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PROCEEDINGS AND DEBATES
O F THE
HOUSE OF LORDS;
CONTAINING AN ACCOUNT OF
The most interesting SPEECHES, MOTIONS,
FIFTH SESSION of the FOURTEENTH PARLIAMENT
Re-printed for JOHN STOCKDALE, PICCADILLY; J. WALKER;
R. LEA, and J. NUNN.
By J. Crowder and E. Hemsted, Warwick-Square.
PROCEEDINGS and DEBATES
Of the FIFTH SESSION of the
HOUSE of LORDS,
O F THE
Fourteenth Parliament of Great-Britain,
Appointed to be held at WESTMINSTER,
On Thursday, the 26th Day of November, 1778.
THE King's speech (which the reader will see in the Commons debates) having been read, the Duke of Chandos moved, That an humble address, &c.
His exordium or opening contained a view or counterview of the many public or private virtues of the Soyereign, and the obstinacy, baseness and ingratitude of his rebellious subjects in America; a prince, he said, who had made the constitution the rule of his government, and the happiness and prosperity of his people, the great leading objects of his life.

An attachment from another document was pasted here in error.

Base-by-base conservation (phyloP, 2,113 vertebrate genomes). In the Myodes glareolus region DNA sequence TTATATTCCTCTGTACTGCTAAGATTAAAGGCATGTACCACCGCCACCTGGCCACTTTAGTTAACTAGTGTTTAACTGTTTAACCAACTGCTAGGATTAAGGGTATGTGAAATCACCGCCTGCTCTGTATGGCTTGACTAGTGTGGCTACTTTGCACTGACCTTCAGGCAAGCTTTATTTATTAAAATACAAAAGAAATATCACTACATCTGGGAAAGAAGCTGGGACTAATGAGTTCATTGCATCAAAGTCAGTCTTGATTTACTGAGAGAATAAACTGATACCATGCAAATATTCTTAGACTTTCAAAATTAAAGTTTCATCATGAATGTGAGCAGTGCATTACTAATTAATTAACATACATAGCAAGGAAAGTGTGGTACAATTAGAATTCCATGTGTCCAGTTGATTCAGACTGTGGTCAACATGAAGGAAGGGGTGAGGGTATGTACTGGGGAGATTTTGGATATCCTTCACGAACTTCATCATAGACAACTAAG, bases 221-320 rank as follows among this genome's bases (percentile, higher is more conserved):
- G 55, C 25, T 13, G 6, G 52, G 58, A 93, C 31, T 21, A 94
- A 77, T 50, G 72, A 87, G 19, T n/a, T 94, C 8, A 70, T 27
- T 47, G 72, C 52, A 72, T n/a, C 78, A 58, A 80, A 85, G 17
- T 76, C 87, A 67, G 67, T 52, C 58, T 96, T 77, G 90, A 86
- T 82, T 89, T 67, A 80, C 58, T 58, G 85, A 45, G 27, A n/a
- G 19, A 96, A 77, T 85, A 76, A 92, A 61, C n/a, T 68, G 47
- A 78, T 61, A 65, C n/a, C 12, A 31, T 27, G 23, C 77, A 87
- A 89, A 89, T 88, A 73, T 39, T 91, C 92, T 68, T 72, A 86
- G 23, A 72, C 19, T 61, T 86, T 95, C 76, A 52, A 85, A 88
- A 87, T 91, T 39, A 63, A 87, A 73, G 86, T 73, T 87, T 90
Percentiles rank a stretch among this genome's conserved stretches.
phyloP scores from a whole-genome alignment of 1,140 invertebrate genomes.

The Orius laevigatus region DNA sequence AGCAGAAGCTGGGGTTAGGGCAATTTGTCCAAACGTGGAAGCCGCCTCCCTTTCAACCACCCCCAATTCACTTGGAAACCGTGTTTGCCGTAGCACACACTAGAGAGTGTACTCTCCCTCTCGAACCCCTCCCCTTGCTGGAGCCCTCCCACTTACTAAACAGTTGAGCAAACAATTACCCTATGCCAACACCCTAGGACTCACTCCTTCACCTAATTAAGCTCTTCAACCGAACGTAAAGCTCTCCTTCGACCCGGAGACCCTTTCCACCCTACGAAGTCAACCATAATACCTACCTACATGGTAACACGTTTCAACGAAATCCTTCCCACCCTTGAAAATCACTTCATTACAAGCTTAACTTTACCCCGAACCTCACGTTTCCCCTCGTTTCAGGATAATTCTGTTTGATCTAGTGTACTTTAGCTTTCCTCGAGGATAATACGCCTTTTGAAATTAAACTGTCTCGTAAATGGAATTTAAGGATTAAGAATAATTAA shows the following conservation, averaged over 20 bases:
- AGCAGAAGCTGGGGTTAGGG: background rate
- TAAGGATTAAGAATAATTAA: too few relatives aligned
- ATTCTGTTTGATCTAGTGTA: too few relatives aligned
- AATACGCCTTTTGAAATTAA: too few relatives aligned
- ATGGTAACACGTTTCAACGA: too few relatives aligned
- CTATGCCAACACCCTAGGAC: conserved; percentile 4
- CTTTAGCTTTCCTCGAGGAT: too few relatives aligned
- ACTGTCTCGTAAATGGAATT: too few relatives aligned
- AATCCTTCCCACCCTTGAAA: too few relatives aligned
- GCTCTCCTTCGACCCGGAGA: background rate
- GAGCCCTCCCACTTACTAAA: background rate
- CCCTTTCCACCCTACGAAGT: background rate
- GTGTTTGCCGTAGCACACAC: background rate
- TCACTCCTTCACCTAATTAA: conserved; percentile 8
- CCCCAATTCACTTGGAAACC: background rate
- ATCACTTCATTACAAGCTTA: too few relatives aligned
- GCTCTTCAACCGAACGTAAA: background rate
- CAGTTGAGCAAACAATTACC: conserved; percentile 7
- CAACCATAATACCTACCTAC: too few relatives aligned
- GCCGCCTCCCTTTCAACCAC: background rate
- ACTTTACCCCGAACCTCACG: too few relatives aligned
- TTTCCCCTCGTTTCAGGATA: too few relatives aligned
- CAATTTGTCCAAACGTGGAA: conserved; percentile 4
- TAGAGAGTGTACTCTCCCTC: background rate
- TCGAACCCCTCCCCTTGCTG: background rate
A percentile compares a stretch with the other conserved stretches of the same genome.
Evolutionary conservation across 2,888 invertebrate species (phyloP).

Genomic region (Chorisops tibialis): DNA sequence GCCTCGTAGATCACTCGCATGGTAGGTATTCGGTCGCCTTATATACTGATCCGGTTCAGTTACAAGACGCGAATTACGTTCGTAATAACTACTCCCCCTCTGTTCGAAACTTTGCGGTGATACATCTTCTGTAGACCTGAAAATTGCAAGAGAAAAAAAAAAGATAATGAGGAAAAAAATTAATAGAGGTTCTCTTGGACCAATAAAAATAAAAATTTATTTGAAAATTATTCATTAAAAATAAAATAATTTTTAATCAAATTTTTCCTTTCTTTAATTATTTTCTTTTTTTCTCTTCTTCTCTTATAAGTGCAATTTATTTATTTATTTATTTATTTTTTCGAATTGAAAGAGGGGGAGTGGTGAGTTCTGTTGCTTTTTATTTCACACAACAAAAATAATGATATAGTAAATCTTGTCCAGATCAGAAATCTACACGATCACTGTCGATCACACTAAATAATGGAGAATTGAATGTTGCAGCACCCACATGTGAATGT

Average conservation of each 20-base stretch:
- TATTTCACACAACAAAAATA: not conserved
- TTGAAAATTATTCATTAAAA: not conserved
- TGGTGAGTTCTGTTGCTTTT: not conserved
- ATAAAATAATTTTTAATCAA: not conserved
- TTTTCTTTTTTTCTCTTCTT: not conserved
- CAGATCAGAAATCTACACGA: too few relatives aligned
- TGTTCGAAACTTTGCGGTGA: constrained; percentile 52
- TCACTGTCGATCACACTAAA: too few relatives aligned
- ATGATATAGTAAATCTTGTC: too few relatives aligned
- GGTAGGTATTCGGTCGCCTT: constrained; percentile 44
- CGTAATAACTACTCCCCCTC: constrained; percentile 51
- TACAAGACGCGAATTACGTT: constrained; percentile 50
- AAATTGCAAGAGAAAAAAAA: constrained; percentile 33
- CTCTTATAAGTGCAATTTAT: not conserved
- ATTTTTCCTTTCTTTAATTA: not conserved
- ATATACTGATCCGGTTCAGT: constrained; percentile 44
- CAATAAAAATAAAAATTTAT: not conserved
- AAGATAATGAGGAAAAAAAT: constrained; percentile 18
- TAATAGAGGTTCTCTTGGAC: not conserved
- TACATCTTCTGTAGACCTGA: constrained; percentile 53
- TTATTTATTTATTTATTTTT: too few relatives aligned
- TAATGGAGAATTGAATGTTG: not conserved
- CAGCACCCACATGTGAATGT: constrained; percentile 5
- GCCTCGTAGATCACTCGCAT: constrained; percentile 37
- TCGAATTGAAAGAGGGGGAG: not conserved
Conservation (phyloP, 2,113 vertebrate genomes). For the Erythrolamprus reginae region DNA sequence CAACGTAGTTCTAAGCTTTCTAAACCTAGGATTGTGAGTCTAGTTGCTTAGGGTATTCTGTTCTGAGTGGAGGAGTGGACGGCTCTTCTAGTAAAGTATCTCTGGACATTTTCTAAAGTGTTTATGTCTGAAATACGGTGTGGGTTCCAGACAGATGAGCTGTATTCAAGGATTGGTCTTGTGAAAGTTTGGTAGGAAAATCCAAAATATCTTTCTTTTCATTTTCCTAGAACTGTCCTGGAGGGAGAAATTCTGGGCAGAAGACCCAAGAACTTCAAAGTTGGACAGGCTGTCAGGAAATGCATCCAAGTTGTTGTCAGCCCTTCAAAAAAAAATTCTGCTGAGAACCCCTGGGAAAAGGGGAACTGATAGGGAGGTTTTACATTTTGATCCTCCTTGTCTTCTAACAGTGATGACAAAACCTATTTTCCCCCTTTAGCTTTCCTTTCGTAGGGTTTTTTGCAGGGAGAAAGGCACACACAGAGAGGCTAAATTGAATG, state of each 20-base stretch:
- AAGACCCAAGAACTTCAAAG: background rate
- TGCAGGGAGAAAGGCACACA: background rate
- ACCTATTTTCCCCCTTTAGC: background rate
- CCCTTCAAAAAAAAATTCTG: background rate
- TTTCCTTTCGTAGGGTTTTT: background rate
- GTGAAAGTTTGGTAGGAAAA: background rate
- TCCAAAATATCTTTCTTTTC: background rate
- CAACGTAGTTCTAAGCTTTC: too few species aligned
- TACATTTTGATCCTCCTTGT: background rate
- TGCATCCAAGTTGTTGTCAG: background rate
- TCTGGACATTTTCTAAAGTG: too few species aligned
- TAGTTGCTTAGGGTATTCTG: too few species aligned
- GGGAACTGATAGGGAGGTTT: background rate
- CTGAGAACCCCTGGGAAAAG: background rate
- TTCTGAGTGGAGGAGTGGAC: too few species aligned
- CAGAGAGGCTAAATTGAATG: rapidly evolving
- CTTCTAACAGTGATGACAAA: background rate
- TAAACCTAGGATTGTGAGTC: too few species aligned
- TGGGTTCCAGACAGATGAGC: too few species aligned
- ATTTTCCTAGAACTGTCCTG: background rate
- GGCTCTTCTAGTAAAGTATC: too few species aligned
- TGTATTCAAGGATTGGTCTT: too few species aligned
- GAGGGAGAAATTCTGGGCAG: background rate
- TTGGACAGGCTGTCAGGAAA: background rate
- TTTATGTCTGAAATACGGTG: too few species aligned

After some further testimonies to the same purport, his Grace considered the several paragraphs in the speech, in the order they were delivered. He said, history had as yet furnished no example of the kind; that in a time of profound peace, without pretence of provocation, or colour of complaint, the court of France, contrary to the faith of treaties, the rights of sovereigns, and the usages of independent states, not only entered into engagements with the leaders of rebellion in America, but had committed hostilities on the faithful subjects, and actually invaded the dominions of the Bri, tish crown in America and the West Indies. This his Grace animadverted upon, observing, that it was both base, treache
* During the recess in the Summer, Edward Thurlow, Efq. Attorney General, was created Lord Thurlow, and appointed Lord Chancellor in the room of Earl Bathurst, resigned. B